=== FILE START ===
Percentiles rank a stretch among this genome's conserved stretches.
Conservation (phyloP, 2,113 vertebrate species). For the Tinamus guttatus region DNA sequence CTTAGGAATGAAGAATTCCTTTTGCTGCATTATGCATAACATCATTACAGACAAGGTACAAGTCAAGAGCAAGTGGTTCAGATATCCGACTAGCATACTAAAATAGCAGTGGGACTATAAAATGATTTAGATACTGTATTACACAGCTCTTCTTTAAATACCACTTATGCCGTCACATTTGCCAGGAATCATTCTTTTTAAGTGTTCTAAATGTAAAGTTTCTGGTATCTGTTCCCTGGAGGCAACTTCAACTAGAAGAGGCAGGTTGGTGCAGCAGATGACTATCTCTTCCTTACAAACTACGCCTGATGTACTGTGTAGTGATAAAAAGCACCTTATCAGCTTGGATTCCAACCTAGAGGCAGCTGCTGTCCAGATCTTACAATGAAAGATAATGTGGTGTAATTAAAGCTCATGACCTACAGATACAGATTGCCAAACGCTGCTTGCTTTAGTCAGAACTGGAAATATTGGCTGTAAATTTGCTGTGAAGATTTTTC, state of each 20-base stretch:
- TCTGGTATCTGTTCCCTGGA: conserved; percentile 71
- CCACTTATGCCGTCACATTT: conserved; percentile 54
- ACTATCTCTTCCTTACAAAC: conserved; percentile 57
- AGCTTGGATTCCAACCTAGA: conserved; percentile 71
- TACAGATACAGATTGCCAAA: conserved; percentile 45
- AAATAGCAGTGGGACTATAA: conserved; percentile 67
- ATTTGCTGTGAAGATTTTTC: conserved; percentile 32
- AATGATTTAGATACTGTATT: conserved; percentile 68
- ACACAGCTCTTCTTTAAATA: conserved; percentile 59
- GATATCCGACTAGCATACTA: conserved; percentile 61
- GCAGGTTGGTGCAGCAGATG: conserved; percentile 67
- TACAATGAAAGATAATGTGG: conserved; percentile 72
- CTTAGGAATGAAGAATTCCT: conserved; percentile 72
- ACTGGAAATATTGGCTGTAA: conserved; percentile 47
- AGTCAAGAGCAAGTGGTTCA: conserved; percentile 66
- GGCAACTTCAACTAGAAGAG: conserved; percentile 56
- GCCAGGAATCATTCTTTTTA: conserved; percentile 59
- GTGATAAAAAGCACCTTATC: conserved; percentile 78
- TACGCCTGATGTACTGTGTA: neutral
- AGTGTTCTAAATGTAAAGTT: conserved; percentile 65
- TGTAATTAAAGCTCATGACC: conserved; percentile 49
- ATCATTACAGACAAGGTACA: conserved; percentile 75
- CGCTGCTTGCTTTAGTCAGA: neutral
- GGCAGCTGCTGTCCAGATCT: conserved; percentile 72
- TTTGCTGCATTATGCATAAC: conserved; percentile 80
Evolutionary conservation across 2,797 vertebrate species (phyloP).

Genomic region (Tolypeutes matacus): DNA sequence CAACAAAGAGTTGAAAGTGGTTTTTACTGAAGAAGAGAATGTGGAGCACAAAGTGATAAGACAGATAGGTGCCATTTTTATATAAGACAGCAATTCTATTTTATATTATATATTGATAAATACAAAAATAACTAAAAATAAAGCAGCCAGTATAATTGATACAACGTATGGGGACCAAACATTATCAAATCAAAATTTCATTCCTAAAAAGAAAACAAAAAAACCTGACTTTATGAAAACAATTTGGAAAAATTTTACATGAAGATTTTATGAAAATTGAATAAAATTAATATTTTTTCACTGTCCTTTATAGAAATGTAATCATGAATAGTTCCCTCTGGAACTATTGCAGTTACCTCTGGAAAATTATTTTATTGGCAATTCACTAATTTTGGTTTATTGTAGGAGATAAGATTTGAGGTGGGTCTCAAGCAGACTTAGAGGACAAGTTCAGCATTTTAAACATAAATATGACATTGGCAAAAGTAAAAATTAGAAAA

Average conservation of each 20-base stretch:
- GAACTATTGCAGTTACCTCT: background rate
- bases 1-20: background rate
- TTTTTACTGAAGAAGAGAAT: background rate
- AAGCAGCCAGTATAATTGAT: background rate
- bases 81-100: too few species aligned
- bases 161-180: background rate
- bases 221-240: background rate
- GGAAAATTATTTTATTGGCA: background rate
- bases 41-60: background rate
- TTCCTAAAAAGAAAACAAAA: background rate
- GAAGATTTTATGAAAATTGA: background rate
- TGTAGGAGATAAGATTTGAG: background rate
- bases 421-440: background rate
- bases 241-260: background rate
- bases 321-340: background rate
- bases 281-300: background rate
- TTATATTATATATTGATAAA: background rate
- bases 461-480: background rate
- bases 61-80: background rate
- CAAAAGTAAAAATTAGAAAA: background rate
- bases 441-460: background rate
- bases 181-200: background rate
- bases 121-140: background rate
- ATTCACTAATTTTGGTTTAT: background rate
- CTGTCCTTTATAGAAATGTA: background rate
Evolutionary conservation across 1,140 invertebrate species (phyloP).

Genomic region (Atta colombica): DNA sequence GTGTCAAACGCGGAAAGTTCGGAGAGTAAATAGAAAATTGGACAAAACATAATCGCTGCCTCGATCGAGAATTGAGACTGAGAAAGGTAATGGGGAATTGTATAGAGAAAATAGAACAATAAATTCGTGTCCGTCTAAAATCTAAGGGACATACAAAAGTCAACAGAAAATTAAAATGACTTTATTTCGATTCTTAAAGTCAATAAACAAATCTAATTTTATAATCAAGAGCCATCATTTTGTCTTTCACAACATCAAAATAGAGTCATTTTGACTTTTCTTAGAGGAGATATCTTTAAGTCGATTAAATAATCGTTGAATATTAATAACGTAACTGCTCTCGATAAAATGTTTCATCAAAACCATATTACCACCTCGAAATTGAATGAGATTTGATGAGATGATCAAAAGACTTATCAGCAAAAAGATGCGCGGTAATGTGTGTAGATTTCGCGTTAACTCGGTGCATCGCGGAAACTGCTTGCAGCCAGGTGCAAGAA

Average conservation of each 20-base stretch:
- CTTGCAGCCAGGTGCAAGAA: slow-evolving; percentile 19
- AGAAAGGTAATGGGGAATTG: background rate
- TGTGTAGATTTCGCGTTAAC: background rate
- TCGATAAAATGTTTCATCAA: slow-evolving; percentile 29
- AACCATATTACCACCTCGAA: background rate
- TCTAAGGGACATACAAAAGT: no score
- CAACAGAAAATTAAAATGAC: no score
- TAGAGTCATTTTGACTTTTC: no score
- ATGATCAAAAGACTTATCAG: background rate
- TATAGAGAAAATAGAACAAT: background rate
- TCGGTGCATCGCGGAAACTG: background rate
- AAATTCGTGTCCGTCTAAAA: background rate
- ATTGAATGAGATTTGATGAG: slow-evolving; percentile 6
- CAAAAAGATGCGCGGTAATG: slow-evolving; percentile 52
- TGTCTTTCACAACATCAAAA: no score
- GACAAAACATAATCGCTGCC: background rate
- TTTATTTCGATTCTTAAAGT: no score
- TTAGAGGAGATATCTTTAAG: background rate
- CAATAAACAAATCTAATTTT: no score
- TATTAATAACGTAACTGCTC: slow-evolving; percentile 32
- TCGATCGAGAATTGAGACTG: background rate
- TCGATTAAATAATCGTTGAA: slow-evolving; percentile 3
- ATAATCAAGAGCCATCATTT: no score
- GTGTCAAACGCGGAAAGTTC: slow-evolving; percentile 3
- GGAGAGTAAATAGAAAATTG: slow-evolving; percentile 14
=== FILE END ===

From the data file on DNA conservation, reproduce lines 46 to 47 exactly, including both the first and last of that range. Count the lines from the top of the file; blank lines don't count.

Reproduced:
- bases 281-300: background rate
- TTATATTATATATTGATAAA: background rate